Book your place
Only 11 tickets left
About this event
Join us for an evening event at Didcot Railway Centre as we remember the earliest days of the Great Western Railway with two replica locomotives built as a tribute to the days when 'standard gauge' was seven feet and a quarter inch and everything else was considered narrow gauge!
The broad gauge was a creation of the legendary engineer Isambard Kingdom Brunel and existed from the start of the Great Western Railway up until 1892 when the last of the seven foot line was converted to what we now know as standard gauge in line with the main lines of the remainder of the country. Following the report of the Royal Commission on Railway Gauges in 1846, the Gauge Act was passed which insisted on four foot, eight and a half inches becoming the standard gauge across the country for new railways. Existing GWR lines continued as either broad or mixed gauge for nearly fifty more years and on eventual full conversion, the locos and stock were withdrawn and scrapped.
Our two locomotives for the evening are Iron Duke and Fire Fly. Iron Duke (named after the Duke of Wellington) is a replica of the 29-strong 1846-47 'Iron Duke' (later Alma) class of engine which were extremely fast locomotives capable of running at 55 miles per hour over prolonged distances and with a top speed of around eighty miles per hour. Amongst other duties, the locos hauled The Flying Dutchman named express which ran originally between London (Paddington) and Exeter St David's stations. The Flying Dutchman was named after a famous racehorse which won both the Derby and the St Leger in 1849 and was for many years the world's fastest train; it ran until 1892. The replica loco was constructed for the 150th anniversary of the GWR in 1985 and is part of the National Collection, now based permanently at Didcot.
Fire Fly is a replica of a Daniel Gooch 2-2-2 fast passenger design dating from 1840. There were 62 locomotives in the class in total, some of which lasted in traffic until 1879; the original Fire Fly remained in service for thirty years until 1870. A member of the class features in Joseph Mallord William Turner's famous oil painting Rain, Steam and Speed - The Great Western Railway (in the collection of the National Gallery in London) and class member Phlegethon hauled the first train to carry a British monarch, Queen Victoria, with both Gooch and Brunel on the footplate for the occasion. The replica was constructed over a twenty year period by the Firefly Trust. The loco first steamed in 2005 and now falls under the umbrella of Great Western Preservations Limited.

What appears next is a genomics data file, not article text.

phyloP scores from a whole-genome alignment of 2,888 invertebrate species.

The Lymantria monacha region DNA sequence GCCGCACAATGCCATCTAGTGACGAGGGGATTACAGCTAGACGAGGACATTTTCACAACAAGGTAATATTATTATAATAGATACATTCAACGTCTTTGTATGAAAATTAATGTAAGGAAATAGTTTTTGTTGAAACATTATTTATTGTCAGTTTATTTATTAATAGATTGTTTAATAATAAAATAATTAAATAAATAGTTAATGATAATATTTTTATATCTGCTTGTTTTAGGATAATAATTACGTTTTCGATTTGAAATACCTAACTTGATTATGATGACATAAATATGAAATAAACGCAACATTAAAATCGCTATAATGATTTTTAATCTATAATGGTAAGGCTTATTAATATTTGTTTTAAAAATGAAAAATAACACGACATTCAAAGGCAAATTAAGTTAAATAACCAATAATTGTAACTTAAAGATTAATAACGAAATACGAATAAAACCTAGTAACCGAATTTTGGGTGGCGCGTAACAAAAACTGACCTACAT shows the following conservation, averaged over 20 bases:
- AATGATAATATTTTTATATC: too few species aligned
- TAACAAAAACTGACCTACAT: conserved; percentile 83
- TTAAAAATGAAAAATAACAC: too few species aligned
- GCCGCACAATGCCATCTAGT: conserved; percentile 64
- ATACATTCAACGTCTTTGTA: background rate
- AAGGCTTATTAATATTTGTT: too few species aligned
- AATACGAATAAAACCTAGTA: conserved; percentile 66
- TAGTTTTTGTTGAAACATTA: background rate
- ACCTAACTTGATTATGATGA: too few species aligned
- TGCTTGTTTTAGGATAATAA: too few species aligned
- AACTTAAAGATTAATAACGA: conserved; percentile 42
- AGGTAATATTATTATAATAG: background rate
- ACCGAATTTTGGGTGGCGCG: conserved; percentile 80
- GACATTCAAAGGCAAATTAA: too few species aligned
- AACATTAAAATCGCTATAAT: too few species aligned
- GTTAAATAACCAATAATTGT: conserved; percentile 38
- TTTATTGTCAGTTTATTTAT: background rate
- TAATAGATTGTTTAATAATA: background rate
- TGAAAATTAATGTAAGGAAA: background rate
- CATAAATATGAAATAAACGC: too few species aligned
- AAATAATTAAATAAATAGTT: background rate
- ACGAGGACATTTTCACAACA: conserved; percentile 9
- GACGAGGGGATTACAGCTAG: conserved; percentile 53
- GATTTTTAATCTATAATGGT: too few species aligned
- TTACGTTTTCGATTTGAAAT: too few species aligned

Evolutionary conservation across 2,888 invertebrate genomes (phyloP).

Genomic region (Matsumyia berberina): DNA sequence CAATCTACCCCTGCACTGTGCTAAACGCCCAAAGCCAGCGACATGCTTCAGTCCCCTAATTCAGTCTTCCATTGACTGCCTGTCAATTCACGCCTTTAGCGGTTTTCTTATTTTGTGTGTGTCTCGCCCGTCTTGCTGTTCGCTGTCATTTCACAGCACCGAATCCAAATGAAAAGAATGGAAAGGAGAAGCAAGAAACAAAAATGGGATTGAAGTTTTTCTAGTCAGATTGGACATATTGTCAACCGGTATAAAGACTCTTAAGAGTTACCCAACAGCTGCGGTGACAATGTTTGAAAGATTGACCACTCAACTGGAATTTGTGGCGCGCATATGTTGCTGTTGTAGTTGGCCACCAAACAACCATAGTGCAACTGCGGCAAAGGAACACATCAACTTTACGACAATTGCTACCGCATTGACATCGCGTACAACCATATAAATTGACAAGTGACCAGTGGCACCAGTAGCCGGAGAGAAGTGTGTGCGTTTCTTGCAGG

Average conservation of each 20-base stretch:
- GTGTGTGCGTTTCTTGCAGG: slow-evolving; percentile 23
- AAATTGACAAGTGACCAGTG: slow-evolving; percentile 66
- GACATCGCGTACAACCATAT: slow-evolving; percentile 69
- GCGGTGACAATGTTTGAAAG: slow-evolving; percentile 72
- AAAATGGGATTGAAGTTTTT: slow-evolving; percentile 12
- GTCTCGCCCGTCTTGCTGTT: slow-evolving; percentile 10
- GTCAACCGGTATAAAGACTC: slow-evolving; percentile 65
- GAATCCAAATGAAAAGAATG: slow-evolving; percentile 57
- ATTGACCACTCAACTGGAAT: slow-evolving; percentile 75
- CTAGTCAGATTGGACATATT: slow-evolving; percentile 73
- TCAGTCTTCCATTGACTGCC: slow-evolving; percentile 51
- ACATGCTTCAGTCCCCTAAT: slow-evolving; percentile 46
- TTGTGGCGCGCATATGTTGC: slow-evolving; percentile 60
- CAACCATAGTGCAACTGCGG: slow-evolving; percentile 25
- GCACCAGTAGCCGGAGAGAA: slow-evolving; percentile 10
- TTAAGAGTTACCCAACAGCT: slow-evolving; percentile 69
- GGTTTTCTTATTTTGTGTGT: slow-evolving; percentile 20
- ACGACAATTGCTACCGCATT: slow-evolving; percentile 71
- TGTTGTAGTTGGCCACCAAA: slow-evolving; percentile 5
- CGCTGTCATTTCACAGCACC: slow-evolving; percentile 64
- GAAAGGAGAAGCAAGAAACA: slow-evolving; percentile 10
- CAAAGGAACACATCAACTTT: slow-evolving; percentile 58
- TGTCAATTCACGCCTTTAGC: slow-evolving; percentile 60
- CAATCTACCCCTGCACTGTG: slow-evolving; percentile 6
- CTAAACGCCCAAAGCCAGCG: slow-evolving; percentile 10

Our event will start at 17.00 hours and continue until approximately 22.00. One locomotive will appear on the two replica coaches originally commissioned by the NRM to accompany Iron Duke, the other will pose alongside in the broad gauge siding. Though neither locomotive is currently operational, a little TimeLine magic with smoke machines and lighting should ensure that our scenes are brought to life in a thoroughly realistic manner. No event would be complete without correctly attired re-enactors so expect there to be a good dose of period dressed engine crews and Victorian Passengers to top off what we expect to be an exceptional event.
As far as we know, there has never been a charter featuring the broad gauge at Didcot and we hope this enticing prospect will tempt you to join us for a journey back in time.
Images Courtesy of TLE Photographers
Currently all of our events will run in line with our Covid-19 policy that follows government guidelines. You can find our Covid-19 policy information page here.
- Spare batteries
- Lense cloths
- Camera protection - rain covers etc
- All levels welcome
- Sturdy outdoor shoes
- Warm clothing
- Wet weather gear